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Tips & Tricks

See What Movies Look Like SOOC Vs. What You See In The Final Product

By Kishore Sawh on January 7th 2015


When we go to see a movie, especially a standard life drama, we tend to know very little about what was done to the moving images before they reach the screen, and our eyes. Have you ever wondered what it’s like straight out of camera?

Movie magic, some may call it, is often the work of a film colorist, who adds so much feel, visual interest, and strength to the composition. It’s similar to adding a soundtrack. Entering some dimly lit bar or pool hall may leave you bereft of any emotion, but add in the right soundtrack, and it can be like you’re in a Scorcese movie, and much like adding a soundtrack to a scene can change it entirely, so can the color grading, and this 2 minute clip shows you to what huge extent this is true.

house-pine-street-color-grading-RAW-film-photography-slrlounge-1 house-pine-street-color-grading-RAW-film-photography-slrlounge-2

We are taken through a series of scenes of an independent film called, ‘The House On Pine Street,’ and are shown what the footage looked like SOOC and then through to the finished product which may have multiple color grades added. This psychological drama by E3W Productions, centers around a pregnant woman recovering from a mental breakdown, who happens to move into a haunted house, but the real head-job is the brilliant work of the director of photography, Juan Baron, and Colorist Taylre Jones. They shot this with a Black Magic camera in 2K RAW, and is such a testament to the power of shooting in RAW.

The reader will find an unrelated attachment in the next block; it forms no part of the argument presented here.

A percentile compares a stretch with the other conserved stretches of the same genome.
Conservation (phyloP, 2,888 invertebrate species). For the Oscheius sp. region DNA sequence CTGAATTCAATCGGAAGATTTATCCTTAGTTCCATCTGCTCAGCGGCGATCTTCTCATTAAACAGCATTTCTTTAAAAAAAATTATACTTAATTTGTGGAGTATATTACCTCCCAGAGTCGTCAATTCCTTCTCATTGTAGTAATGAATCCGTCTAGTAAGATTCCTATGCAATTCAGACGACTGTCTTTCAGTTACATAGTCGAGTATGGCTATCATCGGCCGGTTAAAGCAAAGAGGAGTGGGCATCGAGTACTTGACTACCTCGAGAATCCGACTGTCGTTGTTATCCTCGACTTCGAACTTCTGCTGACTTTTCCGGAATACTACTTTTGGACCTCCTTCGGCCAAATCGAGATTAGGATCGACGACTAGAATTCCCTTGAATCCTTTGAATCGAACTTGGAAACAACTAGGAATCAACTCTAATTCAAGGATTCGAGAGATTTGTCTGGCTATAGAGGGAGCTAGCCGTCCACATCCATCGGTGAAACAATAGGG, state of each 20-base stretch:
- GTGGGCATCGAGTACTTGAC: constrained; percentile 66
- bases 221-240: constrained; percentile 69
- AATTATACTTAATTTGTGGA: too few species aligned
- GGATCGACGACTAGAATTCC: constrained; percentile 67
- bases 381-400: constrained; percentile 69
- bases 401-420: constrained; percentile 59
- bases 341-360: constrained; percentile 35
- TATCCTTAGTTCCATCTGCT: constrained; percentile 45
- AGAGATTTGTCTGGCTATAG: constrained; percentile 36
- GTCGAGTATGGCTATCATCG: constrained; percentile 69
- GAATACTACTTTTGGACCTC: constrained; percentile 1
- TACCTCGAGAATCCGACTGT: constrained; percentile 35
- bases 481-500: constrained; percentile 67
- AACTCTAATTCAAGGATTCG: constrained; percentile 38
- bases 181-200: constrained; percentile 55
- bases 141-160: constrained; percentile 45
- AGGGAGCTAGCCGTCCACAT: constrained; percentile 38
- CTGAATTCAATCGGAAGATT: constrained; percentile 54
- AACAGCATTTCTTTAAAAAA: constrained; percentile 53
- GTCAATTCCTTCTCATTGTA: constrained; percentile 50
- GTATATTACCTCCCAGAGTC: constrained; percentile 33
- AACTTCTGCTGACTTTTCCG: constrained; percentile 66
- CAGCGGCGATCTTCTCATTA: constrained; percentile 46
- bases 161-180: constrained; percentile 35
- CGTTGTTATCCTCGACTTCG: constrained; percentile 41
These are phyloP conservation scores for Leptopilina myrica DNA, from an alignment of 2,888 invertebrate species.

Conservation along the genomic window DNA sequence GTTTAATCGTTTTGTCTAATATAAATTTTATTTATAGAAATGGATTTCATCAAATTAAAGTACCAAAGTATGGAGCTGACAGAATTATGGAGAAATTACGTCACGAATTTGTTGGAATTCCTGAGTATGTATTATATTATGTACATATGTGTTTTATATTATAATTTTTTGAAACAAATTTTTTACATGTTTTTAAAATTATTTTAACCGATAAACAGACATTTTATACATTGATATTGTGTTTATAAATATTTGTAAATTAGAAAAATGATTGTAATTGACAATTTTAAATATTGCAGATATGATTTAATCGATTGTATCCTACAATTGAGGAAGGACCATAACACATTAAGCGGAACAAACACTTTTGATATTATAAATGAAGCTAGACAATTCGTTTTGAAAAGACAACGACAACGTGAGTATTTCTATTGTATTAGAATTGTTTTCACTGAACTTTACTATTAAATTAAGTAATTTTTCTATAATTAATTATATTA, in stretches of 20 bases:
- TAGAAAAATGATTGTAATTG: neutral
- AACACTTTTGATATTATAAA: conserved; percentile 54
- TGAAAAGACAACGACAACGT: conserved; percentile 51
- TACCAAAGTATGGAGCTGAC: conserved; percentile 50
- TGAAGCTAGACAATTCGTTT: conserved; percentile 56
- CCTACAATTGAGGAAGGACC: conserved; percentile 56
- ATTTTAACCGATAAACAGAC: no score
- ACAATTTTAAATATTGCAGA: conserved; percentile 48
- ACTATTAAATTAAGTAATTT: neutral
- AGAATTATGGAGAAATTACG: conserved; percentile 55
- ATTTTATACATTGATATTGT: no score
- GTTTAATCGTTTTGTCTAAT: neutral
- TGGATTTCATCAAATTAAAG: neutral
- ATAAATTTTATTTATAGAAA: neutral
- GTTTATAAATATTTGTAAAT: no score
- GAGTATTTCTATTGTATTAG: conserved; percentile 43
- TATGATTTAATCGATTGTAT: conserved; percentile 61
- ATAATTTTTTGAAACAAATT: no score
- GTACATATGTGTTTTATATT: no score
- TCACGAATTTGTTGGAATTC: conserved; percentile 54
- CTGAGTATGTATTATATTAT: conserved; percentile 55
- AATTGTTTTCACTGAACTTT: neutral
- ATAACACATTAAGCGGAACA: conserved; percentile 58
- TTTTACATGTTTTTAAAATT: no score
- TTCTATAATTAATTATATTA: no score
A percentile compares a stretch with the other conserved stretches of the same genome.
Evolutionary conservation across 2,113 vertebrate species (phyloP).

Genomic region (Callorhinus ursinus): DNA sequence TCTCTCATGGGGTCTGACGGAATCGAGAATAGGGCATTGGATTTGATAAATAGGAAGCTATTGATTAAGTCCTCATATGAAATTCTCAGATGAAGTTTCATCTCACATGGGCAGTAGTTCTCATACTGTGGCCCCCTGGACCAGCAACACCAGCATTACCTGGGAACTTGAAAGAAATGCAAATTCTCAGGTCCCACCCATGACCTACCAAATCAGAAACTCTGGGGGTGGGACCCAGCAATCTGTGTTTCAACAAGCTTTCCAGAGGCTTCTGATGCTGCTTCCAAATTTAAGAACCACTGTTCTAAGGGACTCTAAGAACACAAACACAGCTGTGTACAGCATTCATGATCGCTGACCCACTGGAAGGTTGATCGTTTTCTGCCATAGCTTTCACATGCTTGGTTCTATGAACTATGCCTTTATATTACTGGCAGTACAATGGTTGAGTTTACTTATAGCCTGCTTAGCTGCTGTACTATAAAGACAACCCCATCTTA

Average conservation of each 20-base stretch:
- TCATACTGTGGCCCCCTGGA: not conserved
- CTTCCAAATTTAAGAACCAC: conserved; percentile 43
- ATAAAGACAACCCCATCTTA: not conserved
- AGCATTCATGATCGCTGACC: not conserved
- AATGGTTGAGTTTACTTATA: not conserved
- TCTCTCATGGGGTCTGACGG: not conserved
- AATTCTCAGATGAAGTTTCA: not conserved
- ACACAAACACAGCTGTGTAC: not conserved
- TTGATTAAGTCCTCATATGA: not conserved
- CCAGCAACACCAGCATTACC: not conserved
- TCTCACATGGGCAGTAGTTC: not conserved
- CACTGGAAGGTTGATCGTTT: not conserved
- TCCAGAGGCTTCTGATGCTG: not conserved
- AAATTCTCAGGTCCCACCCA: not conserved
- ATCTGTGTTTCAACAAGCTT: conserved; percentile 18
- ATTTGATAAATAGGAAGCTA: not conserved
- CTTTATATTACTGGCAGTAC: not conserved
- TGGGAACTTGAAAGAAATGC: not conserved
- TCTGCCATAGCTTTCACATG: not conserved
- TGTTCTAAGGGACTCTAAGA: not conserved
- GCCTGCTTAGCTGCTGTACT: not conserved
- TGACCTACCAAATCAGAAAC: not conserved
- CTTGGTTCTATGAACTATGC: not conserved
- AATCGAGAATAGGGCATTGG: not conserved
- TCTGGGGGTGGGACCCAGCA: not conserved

[REWIND: Packing Small & Shooting Big: Professional Results With Speedlights | Joseph W. Carey]

As if any of us needed more incidence to know the value of shooing in that format, this has to be one of the best; the footage SOOC looks so incredibly flat and dull compared to the same footage with different levels of color grading applied. The coloring really takes the oatmeal porridge breakfast SOOC footage, and turns it into a sizzling saucepan of steak and eggs. And it is, of course, much the same with still images – what can be done with stops upon stops of dynamic range to play with versus one without is like night and day – literally.

Check out the video and some more samples of before and after, below, and you can learn more about the film on their Facebook page and website.

house-pine-street-color-grading-RAW-film-photography-slrlounge-4 house-pine-street-color-grading-RAW-film-photography-slrlounge-3

Sources: PetaPixel, The House On Pine Street Facebook, images are screen captures from featured video.

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A photographer and writer based in Miami, he can often be found at dog parks, and airports in London and Toronto. He is also a tremendous fan of flossing and the happiest guy around when the company’s good.

Q&A Discussions

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  1. Marcin Lachowicz